BGHZ 46, 198 VIII. Civil Senate (VIII ZR 73/64) Sparbuch-decision = NJW 1967, 101
09 November 1966
Translated German Cases and Materials under the direction of Professors P. Schlechtriem, B. Markesinis and S. Lorenz
Translated by:
Mrs Irene Snook
Professor B.S. Markesinis

The plaintiff's grandmother (the testatrix) died on 13 March 1962 when the plaintiff was ten years old. She left her estate to her three daughters. One of them was the defendant, and aunt to the plaintiff. The testatrix left two savings bank books, one of the Stadtsparkasse (municipal savings bank) the other of the Kreissparkasse Köln (Cologne District Savings Bank) both made out in the name of the plaintiff. The defendant took both savings books. After the start of the court action, she relinquished one of these to the plaintiff. This litigation concerns the Kreissparkasse savings book. There is DM 9 554.17 in the account. The lower courts have rejected the claim for surrender of the book. The plaintiff's further appeal is successful.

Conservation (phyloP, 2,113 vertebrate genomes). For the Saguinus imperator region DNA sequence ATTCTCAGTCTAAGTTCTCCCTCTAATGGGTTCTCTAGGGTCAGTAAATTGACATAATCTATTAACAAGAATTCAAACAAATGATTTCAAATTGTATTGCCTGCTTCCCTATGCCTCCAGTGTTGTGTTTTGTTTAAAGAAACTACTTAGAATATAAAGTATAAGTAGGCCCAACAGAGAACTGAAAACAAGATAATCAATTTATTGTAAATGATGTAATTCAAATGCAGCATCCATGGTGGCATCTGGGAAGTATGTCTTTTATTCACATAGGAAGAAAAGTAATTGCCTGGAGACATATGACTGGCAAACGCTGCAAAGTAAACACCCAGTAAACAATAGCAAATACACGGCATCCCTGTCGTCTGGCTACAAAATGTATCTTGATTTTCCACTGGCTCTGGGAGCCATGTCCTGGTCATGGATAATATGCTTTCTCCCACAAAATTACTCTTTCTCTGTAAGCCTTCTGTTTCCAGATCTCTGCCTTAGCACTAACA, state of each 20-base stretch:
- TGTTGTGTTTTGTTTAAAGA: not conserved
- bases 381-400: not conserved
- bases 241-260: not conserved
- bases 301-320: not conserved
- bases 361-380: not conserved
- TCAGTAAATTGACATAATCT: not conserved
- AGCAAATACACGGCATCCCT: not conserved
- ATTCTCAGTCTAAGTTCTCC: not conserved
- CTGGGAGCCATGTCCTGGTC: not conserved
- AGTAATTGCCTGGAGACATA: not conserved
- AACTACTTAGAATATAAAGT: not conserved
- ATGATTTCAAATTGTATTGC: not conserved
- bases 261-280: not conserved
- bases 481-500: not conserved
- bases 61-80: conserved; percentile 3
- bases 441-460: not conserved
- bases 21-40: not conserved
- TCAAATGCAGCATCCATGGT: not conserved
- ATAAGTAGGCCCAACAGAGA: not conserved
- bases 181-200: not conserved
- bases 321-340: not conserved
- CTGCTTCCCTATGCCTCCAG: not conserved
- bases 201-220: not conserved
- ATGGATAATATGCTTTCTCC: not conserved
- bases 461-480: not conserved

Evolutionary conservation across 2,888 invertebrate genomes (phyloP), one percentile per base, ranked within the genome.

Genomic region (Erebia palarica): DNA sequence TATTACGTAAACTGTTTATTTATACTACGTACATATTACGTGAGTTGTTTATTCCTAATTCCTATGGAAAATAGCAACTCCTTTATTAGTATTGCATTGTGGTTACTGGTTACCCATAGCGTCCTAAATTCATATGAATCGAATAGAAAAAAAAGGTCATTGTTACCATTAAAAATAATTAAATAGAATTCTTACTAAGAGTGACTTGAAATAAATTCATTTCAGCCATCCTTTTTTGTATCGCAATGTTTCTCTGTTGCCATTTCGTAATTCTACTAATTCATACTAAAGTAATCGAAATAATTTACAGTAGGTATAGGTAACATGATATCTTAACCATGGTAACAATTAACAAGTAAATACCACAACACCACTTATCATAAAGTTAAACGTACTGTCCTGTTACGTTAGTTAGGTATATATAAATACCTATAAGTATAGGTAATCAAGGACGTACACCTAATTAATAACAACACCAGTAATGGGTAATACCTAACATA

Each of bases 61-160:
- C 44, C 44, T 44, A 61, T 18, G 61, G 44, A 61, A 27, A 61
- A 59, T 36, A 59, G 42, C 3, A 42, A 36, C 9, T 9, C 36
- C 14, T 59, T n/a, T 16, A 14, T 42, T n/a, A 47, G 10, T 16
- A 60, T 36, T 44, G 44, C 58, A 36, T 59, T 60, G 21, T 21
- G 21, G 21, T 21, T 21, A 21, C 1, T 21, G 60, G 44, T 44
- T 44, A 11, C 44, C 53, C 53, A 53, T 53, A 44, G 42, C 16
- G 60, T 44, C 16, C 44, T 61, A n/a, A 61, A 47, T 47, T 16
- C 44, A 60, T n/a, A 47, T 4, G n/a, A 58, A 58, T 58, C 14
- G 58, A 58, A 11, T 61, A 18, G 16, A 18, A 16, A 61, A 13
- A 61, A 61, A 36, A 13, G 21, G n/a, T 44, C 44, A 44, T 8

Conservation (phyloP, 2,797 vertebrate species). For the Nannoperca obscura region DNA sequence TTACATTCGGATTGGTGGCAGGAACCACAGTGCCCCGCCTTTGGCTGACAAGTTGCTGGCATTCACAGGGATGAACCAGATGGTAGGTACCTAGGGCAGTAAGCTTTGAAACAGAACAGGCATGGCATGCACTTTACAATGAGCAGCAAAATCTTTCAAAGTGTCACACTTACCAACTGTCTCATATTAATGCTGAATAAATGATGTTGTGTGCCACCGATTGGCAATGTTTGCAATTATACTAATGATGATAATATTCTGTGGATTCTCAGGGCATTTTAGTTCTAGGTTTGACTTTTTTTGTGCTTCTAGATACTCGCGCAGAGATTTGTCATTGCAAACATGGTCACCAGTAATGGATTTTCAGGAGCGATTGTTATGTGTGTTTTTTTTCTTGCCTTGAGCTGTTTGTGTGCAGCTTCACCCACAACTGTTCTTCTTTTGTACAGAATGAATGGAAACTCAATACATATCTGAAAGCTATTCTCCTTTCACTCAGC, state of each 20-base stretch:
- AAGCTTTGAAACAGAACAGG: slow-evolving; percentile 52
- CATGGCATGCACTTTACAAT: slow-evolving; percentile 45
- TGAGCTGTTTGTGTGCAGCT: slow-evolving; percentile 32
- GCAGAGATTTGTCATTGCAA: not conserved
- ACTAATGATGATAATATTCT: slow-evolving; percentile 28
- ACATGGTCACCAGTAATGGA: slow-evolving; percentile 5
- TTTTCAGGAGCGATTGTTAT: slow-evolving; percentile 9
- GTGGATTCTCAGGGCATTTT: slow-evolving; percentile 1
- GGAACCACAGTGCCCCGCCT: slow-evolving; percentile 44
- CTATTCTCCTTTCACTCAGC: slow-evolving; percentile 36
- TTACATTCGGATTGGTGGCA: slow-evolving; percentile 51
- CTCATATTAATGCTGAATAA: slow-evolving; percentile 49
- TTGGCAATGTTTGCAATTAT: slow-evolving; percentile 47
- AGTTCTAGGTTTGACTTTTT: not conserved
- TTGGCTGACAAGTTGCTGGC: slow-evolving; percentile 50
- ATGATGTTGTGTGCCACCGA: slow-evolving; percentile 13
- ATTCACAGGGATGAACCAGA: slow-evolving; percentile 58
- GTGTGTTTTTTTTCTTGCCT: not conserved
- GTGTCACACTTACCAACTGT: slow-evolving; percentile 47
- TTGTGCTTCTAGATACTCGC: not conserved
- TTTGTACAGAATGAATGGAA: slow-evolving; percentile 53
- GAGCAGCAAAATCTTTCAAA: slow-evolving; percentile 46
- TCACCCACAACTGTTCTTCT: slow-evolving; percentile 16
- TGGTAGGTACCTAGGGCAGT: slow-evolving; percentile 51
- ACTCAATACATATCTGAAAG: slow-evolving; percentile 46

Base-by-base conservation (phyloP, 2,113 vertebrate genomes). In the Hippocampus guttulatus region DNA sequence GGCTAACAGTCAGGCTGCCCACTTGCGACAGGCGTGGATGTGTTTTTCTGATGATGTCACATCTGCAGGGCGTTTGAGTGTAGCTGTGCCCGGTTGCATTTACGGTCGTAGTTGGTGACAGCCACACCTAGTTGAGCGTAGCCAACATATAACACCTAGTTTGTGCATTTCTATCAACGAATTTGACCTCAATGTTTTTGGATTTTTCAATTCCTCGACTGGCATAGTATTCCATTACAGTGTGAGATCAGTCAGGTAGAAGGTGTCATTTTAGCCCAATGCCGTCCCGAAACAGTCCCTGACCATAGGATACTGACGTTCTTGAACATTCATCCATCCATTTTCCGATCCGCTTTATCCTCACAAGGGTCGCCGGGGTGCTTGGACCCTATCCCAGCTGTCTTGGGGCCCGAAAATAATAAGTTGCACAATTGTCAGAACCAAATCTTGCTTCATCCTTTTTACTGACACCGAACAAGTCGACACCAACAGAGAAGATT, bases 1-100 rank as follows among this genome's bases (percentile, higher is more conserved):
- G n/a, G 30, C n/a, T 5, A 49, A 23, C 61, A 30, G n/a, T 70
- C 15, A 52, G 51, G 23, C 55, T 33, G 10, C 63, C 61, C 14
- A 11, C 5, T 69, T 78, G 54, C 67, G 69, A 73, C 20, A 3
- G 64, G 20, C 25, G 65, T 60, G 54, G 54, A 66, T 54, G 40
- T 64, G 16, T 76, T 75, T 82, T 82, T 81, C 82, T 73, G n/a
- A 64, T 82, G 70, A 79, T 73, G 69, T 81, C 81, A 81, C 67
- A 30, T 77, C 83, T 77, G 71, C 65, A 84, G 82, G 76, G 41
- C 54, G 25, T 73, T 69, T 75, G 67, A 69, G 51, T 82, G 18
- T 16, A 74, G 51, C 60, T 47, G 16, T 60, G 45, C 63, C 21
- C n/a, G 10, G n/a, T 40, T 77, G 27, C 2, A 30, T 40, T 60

3. In assessing the evidence, the only question that arose was whether or not the testatrix and the District Savings Bank concluded a contract in favour of the plaintiff (para. 328 BGB) with the effect that the plaintiff ab initio owned the claim against the bank in respect of the funds, i.e. both the opening balance and later payments. The facts raised the question of whether the testatrix only intended to leave the savings account as a bequest to her grand-daughter with the result that she became owner of the savings account only at the death of the testatrix, unless of course the testatrix had otherwise disposed of it.